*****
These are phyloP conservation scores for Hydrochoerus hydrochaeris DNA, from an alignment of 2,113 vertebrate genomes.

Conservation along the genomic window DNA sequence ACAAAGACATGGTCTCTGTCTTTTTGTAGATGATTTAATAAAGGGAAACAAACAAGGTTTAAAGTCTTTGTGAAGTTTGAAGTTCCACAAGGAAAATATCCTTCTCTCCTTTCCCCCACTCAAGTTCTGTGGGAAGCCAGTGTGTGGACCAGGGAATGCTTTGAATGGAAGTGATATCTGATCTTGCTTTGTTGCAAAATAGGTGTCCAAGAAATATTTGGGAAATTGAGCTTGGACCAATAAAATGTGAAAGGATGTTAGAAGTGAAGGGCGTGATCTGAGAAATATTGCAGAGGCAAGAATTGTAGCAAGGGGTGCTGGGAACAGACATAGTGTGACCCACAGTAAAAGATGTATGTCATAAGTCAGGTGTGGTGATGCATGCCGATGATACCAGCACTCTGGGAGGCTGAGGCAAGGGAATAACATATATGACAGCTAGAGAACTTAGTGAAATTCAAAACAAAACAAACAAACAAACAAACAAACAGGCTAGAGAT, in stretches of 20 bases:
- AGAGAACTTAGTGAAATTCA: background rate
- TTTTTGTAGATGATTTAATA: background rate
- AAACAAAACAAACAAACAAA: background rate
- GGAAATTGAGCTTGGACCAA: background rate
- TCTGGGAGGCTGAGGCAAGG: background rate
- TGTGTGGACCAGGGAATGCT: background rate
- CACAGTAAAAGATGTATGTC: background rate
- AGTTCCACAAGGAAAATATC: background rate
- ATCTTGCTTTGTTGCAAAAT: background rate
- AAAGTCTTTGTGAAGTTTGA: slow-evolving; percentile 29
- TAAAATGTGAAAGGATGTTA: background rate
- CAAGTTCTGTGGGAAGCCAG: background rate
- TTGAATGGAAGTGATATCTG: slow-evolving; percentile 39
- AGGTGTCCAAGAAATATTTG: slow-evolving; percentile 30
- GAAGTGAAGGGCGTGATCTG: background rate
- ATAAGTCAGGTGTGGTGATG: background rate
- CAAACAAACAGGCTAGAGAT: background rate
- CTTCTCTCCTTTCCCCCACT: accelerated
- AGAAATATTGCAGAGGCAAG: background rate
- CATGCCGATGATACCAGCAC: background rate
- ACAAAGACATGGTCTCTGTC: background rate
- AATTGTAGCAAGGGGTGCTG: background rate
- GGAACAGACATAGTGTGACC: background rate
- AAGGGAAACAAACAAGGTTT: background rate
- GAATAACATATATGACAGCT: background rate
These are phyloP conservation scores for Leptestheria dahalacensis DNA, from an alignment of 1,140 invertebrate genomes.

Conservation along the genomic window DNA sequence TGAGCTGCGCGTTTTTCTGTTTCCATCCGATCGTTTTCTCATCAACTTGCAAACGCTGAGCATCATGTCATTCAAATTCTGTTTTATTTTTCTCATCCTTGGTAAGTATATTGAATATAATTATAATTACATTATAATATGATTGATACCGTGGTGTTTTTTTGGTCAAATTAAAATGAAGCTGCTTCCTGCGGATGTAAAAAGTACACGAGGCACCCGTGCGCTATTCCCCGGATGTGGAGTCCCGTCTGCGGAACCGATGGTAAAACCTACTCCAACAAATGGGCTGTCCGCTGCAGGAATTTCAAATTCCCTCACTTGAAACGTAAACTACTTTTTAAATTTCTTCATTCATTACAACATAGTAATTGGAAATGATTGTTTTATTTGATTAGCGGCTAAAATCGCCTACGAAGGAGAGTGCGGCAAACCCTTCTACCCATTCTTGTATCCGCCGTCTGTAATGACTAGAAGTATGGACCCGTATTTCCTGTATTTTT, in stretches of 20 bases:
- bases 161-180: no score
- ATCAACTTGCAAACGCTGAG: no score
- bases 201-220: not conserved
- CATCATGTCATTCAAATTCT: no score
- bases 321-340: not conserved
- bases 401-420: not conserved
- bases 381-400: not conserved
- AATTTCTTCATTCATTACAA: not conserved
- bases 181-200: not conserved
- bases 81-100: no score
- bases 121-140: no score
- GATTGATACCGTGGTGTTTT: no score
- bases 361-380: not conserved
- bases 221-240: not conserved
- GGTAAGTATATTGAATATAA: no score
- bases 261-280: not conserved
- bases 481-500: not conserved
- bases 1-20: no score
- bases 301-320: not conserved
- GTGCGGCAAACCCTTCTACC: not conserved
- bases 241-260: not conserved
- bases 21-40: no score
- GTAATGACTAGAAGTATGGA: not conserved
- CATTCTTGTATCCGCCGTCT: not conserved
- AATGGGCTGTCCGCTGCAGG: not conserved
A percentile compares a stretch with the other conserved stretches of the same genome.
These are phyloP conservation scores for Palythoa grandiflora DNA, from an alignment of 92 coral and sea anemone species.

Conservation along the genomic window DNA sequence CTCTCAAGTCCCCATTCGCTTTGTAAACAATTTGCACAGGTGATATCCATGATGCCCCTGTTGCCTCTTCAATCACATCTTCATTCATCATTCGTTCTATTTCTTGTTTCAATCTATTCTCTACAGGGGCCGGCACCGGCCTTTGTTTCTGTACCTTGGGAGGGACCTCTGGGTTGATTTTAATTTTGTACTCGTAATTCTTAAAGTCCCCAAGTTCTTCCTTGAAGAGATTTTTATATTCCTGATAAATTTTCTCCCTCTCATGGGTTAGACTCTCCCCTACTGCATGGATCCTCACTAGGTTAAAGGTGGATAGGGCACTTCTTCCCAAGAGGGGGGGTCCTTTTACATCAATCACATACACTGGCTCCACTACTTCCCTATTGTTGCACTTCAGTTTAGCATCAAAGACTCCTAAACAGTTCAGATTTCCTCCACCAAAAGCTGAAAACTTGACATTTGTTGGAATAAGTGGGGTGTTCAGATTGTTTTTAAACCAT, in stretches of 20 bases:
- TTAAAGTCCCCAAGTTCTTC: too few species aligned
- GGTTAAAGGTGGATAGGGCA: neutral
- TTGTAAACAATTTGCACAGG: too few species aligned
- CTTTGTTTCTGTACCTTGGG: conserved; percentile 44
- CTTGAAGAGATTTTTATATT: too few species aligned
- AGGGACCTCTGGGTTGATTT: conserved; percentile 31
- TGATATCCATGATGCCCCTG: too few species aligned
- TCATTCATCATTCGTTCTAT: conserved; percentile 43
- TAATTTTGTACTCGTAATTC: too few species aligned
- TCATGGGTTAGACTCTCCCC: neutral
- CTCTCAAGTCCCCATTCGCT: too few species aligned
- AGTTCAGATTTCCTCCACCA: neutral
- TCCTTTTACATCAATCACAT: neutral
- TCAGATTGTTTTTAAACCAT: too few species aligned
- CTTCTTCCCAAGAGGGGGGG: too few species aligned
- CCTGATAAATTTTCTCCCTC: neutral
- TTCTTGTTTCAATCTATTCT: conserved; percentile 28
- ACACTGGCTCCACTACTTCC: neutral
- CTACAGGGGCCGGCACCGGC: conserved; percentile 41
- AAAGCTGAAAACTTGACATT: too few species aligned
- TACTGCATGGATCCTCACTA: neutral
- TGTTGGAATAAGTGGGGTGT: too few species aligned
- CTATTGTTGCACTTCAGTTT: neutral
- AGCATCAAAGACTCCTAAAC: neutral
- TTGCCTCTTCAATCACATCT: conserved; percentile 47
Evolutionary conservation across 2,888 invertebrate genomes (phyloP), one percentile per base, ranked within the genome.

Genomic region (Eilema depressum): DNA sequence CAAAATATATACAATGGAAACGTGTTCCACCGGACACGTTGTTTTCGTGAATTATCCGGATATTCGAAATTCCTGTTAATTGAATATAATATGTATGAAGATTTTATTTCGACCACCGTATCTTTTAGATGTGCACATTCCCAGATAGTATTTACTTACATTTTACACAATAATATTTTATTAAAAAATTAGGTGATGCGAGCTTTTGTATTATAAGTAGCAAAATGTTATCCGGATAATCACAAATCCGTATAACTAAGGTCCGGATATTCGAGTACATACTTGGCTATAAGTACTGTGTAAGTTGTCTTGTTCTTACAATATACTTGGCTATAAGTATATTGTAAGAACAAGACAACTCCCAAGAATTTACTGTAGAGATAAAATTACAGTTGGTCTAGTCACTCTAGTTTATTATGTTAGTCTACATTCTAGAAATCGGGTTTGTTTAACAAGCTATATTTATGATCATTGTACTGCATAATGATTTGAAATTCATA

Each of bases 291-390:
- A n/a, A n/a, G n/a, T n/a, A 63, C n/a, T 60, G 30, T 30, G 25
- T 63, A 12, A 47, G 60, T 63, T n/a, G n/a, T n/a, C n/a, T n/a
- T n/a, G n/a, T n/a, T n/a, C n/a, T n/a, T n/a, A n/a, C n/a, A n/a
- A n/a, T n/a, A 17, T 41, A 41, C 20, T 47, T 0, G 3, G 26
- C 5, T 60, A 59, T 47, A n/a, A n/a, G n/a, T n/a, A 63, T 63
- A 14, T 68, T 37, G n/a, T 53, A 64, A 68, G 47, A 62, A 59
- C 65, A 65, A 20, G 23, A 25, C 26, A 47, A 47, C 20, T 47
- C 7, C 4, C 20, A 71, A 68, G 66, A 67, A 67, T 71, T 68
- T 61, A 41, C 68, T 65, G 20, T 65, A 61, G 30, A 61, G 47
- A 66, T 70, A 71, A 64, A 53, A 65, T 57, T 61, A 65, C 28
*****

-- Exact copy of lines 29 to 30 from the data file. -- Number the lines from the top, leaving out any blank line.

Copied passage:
Conservation along the genomic window DNA sequence TGAGCTGCGCGTTTTTCTGTTTCCATCCGATCGTTTTCTCATCAACTTGCAAACGCTGAGCATCATGTCATTCAAATTCTGTTTTATTTTTCTCATCCTTGGTAAGTATATTGAATATAATTATAATTACATTATAATATGATTGATACCGTGGTGTTTTTTTGGTCAAATTAAAATGAAGCTGCTTCCTGCGGATGTAAAAAGTACACGAGGCACCCGTGCGCTATTCCCCGGATGTGGAGTCCCGTCTGCGGAACCGATGGTAAAACCTACTCCAACAAATGGGCTGTCCGCTGCAGGAATTTCAAATTCCCTCACTTGAAACGTAAACTACTTTTTAAATTTCTTCATTCATTACAACATAGTAATTGGAAATGATTGTTTTATTTGATTAGCGGCTAAAATCGCCTACGAAGGAGAGTGCGGCAAACCCTTCTACCCATTCTTGTATCCGCCGTCTGTAATGACTAGAAGTATGGACCCGTATTTCCTGTATTTTT, in stretches of 20 bases:
- bases 161-180: no score